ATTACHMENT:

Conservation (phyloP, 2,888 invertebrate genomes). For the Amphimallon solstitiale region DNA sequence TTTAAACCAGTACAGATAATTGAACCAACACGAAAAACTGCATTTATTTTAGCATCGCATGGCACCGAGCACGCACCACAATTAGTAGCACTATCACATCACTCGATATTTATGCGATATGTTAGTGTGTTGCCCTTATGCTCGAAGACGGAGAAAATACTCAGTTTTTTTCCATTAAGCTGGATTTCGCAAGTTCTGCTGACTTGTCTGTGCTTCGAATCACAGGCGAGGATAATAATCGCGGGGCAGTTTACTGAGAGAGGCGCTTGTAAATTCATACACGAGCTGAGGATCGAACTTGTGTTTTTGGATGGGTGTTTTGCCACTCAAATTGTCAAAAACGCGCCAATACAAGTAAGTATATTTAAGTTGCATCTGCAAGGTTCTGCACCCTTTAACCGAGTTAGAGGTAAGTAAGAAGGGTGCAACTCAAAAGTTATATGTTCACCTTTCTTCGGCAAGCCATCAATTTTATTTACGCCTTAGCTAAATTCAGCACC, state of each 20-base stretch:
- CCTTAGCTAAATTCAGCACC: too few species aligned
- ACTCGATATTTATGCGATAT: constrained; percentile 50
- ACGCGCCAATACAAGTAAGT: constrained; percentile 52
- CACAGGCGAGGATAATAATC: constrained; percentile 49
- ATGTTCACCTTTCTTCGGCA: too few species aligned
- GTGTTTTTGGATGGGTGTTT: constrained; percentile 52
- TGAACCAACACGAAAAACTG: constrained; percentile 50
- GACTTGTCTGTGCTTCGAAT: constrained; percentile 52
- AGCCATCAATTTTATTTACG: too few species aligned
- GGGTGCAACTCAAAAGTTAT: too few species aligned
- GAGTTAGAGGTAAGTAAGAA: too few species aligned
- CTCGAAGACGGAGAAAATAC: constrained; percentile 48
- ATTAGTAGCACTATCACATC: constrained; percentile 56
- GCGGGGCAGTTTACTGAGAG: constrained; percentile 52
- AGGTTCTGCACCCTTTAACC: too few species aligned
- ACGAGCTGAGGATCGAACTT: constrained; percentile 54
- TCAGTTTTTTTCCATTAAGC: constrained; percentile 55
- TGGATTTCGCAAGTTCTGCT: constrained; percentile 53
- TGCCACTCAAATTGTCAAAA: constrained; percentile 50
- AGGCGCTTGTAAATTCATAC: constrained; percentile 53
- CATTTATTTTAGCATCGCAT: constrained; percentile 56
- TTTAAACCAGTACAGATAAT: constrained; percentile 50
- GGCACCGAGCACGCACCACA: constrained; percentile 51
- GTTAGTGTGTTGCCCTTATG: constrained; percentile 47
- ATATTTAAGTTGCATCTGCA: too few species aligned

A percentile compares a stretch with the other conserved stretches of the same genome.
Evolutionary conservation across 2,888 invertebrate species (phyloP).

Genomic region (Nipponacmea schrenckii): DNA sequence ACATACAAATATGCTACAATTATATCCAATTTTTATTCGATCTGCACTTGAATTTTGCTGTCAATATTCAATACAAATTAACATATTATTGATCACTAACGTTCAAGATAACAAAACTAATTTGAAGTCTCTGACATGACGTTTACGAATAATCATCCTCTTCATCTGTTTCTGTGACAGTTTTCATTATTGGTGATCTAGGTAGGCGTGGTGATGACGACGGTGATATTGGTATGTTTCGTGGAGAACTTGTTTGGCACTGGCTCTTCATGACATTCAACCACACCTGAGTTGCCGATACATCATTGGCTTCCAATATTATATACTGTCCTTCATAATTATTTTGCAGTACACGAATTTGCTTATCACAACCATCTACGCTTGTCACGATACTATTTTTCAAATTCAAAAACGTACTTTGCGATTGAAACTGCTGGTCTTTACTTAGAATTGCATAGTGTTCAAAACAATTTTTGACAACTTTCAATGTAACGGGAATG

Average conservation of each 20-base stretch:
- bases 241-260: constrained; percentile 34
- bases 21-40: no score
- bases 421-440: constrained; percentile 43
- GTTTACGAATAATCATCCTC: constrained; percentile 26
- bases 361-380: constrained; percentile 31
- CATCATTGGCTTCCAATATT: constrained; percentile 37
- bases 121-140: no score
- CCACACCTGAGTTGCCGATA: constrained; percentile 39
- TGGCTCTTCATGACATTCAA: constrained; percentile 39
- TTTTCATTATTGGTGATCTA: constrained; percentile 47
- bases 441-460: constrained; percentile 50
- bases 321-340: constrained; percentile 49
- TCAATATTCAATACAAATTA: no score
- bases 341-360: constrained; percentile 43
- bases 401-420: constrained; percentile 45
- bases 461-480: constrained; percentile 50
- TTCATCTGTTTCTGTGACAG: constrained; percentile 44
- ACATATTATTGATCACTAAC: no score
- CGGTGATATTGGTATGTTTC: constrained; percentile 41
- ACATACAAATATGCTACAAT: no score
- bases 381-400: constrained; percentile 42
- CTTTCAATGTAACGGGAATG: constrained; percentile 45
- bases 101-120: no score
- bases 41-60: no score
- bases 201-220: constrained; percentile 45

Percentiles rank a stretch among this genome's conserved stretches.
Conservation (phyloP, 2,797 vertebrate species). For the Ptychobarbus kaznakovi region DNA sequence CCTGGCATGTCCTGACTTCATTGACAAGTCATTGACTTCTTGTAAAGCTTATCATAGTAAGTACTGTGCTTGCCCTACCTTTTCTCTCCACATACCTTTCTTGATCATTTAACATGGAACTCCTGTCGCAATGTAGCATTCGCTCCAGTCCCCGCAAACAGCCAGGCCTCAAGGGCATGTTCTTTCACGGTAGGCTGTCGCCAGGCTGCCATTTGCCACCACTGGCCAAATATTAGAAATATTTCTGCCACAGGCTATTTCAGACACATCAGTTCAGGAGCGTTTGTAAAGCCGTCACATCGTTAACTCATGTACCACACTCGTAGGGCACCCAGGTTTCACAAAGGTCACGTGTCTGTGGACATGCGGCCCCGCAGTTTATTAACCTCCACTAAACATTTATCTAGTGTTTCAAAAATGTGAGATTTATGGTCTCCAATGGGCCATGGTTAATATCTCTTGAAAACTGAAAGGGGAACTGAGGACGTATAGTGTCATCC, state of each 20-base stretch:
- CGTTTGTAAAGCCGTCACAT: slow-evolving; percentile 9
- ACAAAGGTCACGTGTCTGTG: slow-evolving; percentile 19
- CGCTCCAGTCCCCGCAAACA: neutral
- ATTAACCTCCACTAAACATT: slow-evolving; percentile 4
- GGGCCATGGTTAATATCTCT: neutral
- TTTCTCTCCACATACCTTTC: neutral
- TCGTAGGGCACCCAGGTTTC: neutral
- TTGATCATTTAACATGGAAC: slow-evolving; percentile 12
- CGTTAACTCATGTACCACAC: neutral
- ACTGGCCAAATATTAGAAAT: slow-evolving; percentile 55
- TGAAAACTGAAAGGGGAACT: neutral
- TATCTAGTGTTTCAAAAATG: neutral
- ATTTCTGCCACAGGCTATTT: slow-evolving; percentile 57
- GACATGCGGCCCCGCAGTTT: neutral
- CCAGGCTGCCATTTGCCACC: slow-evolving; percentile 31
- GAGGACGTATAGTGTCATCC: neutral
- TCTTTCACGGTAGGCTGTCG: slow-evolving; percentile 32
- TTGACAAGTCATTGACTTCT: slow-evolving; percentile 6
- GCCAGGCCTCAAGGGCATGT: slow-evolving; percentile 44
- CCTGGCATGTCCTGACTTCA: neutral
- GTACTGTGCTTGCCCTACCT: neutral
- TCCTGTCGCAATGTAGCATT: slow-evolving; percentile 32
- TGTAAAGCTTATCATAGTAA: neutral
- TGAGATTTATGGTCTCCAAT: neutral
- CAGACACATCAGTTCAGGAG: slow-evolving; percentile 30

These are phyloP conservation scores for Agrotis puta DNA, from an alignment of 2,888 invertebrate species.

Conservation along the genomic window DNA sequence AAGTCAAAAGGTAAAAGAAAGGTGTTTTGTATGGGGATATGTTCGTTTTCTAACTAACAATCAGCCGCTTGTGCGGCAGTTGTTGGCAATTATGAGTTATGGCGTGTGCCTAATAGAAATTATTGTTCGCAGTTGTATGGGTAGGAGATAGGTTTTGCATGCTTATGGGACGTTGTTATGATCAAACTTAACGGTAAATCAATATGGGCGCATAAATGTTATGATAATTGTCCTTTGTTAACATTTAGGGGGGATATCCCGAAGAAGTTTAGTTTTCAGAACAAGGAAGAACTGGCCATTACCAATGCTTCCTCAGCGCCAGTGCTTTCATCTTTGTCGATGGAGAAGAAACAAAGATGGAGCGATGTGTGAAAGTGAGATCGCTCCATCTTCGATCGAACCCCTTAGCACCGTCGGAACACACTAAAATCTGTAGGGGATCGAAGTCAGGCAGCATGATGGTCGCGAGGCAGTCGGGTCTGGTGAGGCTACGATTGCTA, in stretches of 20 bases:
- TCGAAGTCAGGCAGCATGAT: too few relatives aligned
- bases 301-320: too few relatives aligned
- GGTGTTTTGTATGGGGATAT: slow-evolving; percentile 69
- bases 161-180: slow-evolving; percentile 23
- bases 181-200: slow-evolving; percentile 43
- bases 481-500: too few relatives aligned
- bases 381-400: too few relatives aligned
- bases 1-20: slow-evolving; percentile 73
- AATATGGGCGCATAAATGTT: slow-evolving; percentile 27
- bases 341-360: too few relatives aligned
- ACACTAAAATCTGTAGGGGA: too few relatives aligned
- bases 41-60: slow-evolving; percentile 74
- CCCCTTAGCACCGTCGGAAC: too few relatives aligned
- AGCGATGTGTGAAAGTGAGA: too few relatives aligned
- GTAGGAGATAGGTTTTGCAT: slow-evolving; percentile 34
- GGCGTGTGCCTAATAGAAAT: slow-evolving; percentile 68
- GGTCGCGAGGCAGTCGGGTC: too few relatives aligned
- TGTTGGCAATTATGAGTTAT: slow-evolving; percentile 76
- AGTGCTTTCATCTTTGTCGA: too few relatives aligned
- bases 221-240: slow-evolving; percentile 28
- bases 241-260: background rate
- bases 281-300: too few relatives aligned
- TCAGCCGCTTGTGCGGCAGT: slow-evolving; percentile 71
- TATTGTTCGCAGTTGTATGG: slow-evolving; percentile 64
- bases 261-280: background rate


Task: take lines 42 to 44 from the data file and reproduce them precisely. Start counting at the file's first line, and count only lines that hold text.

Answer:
- bases 321-340: constrained; percentile 49
- TCAATATTCAATACAAATTA: no score
- bases 341-360: constrained; percentile 43